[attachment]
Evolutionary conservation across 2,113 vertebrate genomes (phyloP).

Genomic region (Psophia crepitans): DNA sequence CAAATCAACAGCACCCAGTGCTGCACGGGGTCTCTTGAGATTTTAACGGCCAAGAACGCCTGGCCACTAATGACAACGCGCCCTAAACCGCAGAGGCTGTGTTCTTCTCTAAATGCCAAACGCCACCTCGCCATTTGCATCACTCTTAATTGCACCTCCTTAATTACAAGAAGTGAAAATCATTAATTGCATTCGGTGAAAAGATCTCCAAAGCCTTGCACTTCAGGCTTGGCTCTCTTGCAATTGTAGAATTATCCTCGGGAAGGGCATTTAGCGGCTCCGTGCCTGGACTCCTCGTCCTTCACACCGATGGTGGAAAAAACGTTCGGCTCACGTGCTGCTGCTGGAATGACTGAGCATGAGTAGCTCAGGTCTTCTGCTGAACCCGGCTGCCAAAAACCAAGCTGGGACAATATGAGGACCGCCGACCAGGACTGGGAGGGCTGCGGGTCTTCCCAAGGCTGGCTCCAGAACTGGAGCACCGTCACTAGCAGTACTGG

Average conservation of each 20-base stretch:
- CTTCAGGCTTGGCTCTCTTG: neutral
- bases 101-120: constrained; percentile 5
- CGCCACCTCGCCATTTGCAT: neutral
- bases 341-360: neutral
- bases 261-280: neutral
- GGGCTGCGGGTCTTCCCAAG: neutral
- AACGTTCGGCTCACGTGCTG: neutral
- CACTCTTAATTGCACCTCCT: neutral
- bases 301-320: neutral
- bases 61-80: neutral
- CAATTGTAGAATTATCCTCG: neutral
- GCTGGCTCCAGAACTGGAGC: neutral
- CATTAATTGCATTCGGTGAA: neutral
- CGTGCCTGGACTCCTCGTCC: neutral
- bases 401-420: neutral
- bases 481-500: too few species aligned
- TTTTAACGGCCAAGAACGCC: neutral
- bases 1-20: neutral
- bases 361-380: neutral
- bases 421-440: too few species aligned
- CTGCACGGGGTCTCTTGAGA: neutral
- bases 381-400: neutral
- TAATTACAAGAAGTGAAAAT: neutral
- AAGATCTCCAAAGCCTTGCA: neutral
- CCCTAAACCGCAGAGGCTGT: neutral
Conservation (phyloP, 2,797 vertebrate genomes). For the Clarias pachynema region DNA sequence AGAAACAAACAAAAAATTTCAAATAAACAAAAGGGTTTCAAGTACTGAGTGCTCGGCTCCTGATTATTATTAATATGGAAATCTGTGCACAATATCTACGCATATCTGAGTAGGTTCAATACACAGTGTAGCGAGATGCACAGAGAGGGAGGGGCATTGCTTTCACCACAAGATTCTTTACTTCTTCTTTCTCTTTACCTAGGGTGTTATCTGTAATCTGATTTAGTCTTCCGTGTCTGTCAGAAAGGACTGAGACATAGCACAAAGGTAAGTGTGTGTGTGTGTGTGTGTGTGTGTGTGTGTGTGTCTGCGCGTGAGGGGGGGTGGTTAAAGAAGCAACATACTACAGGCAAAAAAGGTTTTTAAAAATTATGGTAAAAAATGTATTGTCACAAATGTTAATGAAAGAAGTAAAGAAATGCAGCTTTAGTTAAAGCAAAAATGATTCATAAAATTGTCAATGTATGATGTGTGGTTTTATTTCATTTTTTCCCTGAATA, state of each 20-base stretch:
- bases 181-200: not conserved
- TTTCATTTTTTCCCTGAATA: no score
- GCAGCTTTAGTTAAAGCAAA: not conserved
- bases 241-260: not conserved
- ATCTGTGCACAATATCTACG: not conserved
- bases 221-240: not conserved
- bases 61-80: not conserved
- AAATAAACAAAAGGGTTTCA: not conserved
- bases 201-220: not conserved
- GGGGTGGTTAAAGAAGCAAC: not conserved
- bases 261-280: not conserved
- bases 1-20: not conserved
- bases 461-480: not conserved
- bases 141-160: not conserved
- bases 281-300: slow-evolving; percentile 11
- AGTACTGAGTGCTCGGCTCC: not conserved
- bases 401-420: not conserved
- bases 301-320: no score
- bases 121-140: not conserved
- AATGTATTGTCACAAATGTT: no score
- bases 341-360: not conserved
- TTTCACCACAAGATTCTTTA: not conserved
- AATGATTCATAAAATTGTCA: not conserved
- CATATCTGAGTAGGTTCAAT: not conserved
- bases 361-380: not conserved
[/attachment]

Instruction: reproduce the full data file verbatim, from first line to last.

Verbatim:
Evolutionary conservation across 2,113 vertebrate genomes (phyloP).

Genomic region (Psophia crepitans): DNA sequence CAAATCAACAGCACCCAGTGCTGCACGGGGTCTCTTGAGATTTTAACGGCCAAGAACGCCTGGCCACTAATGACAACGCGCCCTAAACCGCAGAGGCTGTGTTCTTCTCTAAATGCCAAACGCCACCTCGCCATTTGCATCACTCTTAATTGCACCTCCTTAATTACAAGAAGTGAAAATCATTAATTGCATTCGGTGAAAAGATCTCCAAAGCCTTGCACTTCAGGCTTGGCTCTCTTGCAATTGTAGAATTATCCTCGGGAAGGGCATTTAGCGGCTCCGTGCCTGGACTCCTCGTCCTTCACACCGATGGTGGAAAAAACGTTCGGCTCACGTGCTGCTGCTGGAATGACTGAGCATGAGTAGCTCAGGTCTTCTGCTGAACCCGGCTGCCAAAAACCAAGCTGGGACAATATGAGGACCGCCGACCAGGACTGGGAGGGCTGCGGGTCTTCCCAAGGCTGGCTCCAGAACTGGAGCACCGTCACTAGCAGTACTGG

Average conservation of each 20-base stretch:
- CTTCAGGCTTGGCTCTCTTG: neutral
- bases 101-120: constrained; percentile 5
- CGCCACCTCGCCATTTGCAT: neutral
- bases 341-360: neutral
- bases 261-280: neutral
- GGGCTGCGGGTCTTCCCAAG: neutral
- AACGTTCGGCTCACGTGCTG: neutral
- CACTCTTAATTGCACCTCCT: neutral
- bases 301-320: neutral
- bases 61-80: neutral
- CAATTGTAGAATTATCCTCG: neutral
- GCTGGCTCCAGAACTGGAGC: neutral
- CATTAATTGCATTCGGTGAA: neutral
- CGTGCCTGGACTCCTCGTCC: neutral
- bases 401-420: neutral
- bases 481-500: too few species aligned
- TTTTAACGGCCAAGAACGCC: neutral
- bases 1-20: neutral
- bases 361-380: neutral
- bases 421-440: too few species aligned
- CTGCACGGGGTCTCTTGAGA: neutral
- bases 381-400: neutral
- TAATTACAAGAAGTGAAAAT: neutral
- AAGATCTCCAAAGCCTTGCA: neutral
- CCCTAAACCGCAGAGGCTGT: neutral
Conservation (phyloP, 2,797 vertebrate genomes). For the Clarias pachynema region DNA sequence AGAAACAAACAAAAAATTTCAAATAAACAAAAGGGTTTCAAGTACTGAGTGCTCGGCTCCTGATTATTATTAATATGGAAATCTGTGCACAATATCTACGCATATCTGAGTAGGTTCAATACACAGTGTAGCGAGATGCACAGAGAGGGAGGGGCATTGCTTTCACCACAAGATTCTTTACTTCTTCTTTCTCTTTACCTAGGGTGTTATCTGTAATCTGATTTAGTCTTCCGTGTCTGTCAGAAAGGACTGAGACATAGCACAAAGGTAAGTGTGTGTGTGTGTGTGTGTGTGTGTGTGTGTGTGTCTGCGCGTGAGGGGGGGTGGTTAAAGAAGCAACATACTACAGGCAAAAAAGGTTTTTAAAAATTATGGTAAAAAATGTATTGTCACAAATGTTAATGAAAGAAGTAAAGAAATGCAGCTTTAGTTAAAGCAAAAATGATTCATAAAATTGTCAATGTATGATGTGTGGTTTTATTTCATTTTTTCCCTGAATA, state of each 20-base stretch:
- bases 181-200: not conserved
- TTTCATTTTTTCCCTGAATA: no score
- GCAGCTTTAGTTAAAGCAAA: not conserved
- bases 241-260: not conserved
- ATCTGTGCACAATATCTACG: not conserved
- bases 221-240: not conserved
- bases 61-80: not conserved
- AAATAAACAAAAGGGTTTCA: not conserved
- bases 201-220: not conserved
- GGGGTGGTTAAAGAAGCAAC: not conserved
- bases 261-280: not conserved
- bases 1-20: not conserved
- bases 461-480: not conserved
- bases 141-160: not conserved
- bases 281-300: slow-evolving; percentile 11
- AGTACTGAGTGCTCGGCTCC: not conserved
- bases 401-420: not conserved
- bases 301-320: no score
- bases 121-140: not conserved
- AATGTATTGTCACAAATGTT: no score
- bases 341-360: not conserved
- TTTCACCACAAGATTCTTTA: not conserved
- AATGATTCATAAAATTGTCA: not conserved
- CATATCTGAGTAGGTTCAAT: not conserved
- bases 361-380: not conserved